“And we saw we this week this sort of horrendous case of a young 10-year-old girl who had been raped. She got pregnant. She then had to leave her state [Ohio] and go to another state [Indiana] where abortion would still be allowed.

“And GOP officials tried to make hay of it. They doubted that that story really existed. The local [Attorney General] said, we’re going to go after the doctor that performed this.

“Do you think that—that issue and the extremity of the way that this is being handled will actually benefit Democrats?”

Capehart: “It should. The idea that we’re talking about violence against a child, and then being forced by the state to give birth to this child, going to another state so she can terminate that pregnancy, and then being persecuted and prosecuted by the state for doing that….

Pennsylvania Child Abuse Recognition and Reporting - 2 Hours For $20

“We are in “Handmaid’s Tale” territory here. We are turning into Gilead. And if there are people out there who are upset by the Supreme Court decision, by what Republican legislators around the country in states and localities are doing to further restrictions and bans on abortion.

“I don’t know what else could push people to the polls more than not just being stripped of a constitutional right, but having your right to — right to freedom, right to privacy, right to liberty not just taken away, but local officials doing everything they can to ensure that you don’t have autonomy over your own body.

“If that doesn’t get people out to the polls, I don’t know what will.”

Brangham then turned to Brooks

“I mean, David, this was an incredibly extreme case, in some ways crystallized the sharpness and the horribleness of this division in this country.

“Do you think it will redound to the Democrats’ benefit?”   

Brooks:  “A little, but, frankly, not much.

“Now, abortion rights defenders, they should pursue their cause with the passion that they’re bringing to it….

“But there’s just a giant gap between what a lot of Democrats want to talk about and what the whole rest of the country wants to talk about. And if you ask people, what’s the most important issues, progressives want to talk about abortion and guns.

“The entire rest of the country, independents, conservatives, unaffiliated people, they want talk about the economy. And, for them, the economy is way up here. Jobs are number one. Inflation is number two.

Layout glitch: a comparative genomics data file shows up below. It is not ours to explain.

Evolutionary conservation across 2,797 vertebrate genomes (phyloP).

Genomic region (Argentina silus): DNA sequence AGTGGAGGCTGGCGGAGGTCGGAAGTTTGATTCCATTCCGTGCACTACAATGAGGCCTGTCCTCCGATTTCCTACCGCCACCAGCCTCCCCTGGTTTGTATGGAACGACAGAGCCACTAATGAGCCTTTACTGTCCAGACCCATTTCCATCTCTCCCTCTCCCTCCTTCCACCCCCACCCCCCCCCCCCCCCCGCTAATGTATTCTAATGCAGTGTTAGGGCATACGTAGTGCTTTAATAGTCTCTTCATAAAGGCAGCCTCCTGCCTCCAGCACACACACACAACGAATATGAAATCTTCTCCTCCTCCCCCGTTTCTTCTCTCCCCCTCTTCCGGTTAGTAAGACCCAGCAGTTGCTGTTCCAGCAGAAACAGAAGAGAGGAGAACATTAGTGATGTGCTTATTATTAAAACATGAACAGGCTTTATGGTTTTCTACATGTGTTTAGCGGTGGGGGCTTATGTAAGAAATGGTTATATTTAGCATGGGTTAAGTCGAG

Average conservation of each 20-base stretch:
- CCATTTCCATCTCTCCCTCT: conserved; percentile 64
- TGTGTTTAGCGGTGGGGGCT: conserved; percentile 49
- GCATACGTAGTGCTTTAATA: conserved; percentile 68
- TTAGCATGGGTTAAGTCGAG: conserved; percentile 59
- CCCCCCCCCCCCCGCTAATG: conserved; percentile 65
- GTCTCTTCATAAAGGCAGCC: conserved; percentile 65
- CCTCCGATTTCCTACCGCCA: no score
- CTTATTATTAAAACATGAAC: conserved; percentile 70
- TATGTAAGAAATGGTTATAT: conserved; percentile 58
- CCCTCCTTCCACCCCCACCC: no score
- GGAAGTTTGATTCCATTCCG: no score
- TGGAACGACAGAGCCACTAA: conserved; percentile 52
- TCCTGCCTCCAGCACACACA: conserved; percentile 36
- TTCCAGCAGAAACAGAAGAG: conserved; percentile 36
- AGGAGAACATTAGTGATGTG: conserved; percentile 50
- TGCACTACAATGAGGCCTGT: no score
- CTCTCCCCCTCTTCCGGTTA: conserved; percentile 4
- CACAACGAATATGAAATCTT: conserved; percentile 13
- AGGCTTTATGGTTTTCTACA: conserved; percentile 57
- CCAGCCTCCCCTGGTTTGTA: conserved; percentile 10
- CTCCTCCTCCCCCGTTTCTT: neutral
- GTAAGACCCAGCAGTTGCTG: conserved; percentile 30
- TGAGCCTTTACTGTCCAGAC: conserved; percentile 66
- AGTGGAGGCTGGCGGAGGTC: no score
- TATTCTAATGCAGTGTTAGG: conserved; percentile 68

The Sin of Greed - How It Destroys Your Life

“And so why is Joe Biden at 33 percent approval in the latest Times poll? It’s the economy. Why in the same poll do half of Hispanics support the Republicans now? The economy. These are earthquake numbers for Democrats…..

“But if Democrats, if they’re not talking about economic policy every day, then they’re just not talking about the policy that is clearly ranking number one with a vast majority of voters.”

No Republican has appealed more directly to greed as a motivator than Donald Trump.

On August 23, 2018, Trump, as President, offered additional evidence that he’s “not like other people.” He did so by giving an unprecedented reason why he shouldn’t be impeached: “I tell you what, if I ever got impeached, I think the market would crash, I think everybody would be very poor.”  

White House Press Secretary Sarah Huckabee Sanders doubtless spoke for millions of Trump supporters when she said, on June 4, 2018:

“Since taking office, the President has strengthened American leadership, security, prosperity, and accountability. And as we saw from Friday’s jobs report, our economy is stronger, Americans are optimistic, and business is booming.”

BAD ALLIES = BAD OUTCOMES

In Bureaucracy, History, Military, Politics, Social commentary on May 18, 2022 at 12:12 am

For those born after 1975, America’s departure from Afghanistan marks the first humiliating retreat from a valuable ally.

But this is wrong.

In April, 1975, the South Vietnamese Army suddenly crumbled under an all-out offensive by North Vietnamese regular army units.

The United States—which had been been supplying military assistance to Vietnam since the Presidency of Dwight D. Eisenhower—suddenly saw its worst nightmare come to life.

It had poured more than $120 billion into the conflict in Vietnam from 1965-73. At least 58,000  United States soldiers had died there. Another 304,000 had been wounded.

Map showing the partition of French Indochina following the 1954 Geneva Conference

Vietnam during the Vietnam war

User:SnowFire, CC BY-SA 4.0 <https://creativecommons.org/licenses/by-sa/4.0&gt;, via Wikimedia Commons

The last American troops had left Vietnam on March 29, 1973. President Richard Nixon claimed that he had achieved “peace with honor.” The South Vietnamese Army was supposedly now trained by Americans to defend the “country” from attack by North Vietnam.